Pirate FM News

WATCH: The safety plea to dog walkers in Cornwall

dog on beach

Published by the Pirate FM News Team at 9:28am 1st January 2018. (Updated at 9:29am 1st January 2018)

The RNLI has issued safety advice for anyone taking their dogs for a walk on the coast on New Year's Day.

The charity is urging owners not to follow their pets into the water if they get into trouble.

Sadly, a string of pets have had to be rescued or lost their lives after falling from cliffs in Cornwall in the last 12 months.

Among them, two dogs that died after going over the edge at The Rumps in January 2017.

Here is the advice they want you to stick to if you are planning a festive stroll to blow away the New Year's Eve cobwebs.

It comes just weeks after a video of a woman who swam out to save her dog went viral on social media.

South-west Coastguard Rescue Teams were among the organisations to share the footage on Facebook, as a warning to owners.

Posting just two weeks before Christmas, the team at Hartland said: "A few days ago The Maritime and Coastguard Agency were sent this alarming footage by some national newspapers and were asked to comment.

"We know more than anyone that our furry four legged friends are the best friends you can have but please leave a sea or cliff rescue to the Coastguards - who are the trained experts.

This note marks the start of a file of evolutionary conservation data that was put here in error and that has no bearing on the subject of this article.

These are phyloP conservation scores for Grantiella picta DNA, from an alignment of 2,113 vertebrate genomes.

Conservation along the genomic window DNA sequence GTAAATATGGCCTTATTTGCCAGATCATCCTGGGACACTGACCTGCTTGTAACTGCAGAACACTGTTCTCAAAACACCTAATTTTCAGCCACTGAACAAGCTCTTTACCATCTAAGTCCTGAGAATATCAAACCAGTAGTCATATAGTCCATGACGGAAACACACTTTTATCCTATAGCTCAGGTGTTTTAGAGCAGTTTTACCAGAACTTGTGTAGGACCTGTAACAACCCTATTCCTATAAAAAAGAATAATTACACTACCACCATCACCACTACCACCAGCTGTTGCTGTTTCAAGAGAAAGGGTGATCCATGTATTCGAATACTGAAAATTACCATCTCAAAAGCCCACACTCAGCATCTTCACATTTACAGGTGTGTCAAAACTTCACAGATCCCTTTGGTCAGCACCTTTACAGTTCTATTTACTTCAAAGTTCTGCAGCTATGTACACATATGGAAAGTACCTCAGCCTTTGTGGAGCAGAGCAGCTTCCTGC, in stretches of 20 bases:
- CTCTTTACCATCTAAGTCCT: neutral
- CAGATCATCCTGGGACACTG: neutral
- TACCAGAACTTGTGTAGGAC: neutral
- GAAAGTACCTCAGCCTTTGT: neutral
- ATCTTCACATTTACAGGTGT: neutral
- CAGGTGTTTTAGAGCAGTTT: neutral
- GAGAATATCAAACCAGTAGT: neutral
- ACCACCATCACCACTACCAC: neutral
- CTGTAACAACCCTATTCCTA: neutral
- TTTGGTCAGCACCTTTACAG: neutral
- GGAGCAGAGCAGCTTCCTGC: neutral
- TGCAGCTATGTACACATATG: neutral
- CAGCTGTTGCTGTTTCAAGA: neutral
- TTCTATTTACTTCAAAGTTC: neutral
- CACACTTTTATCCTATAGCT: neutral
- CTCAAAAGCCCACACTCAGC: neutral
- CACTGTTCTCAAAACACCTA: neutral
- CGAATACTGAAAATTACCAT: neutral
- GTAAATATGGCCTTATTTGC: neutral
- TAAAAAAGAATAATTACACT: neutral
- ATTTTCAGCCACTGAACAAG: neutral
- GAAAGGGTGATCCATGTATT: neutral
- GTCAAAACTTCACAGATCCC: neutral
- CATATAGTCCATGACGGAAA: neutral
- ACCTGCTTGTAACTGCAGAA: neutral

"This person is incredibly lucky that they weren't swept out to sea or injured".

They added: "Over the past few days our seas have been unforgiving. We cannot stress enough that piers, rocks, harbours and the water’s edge are not safe places to be when the weather is bad - even a small wave can come out of nowhere and quickly wash you off and into the sea.

"We would urge people to think carefully about the risks they take and be extremely careful near any body of water during bad weather.

"Our advice is always call 999 and ask for the Coastguard if your dog gets into difficult at the coast.

"Always try and keep you dog on a lead and don't be tempted to go and rescue it yourself.

"Nine times out of ten a dog will rescue itself and return to shore alive, but tragically some owners do not.

"Our Coastguards are trained in all types of rescue on the coast, including dog rescues so calling the Coastguard is always the right thing to do".

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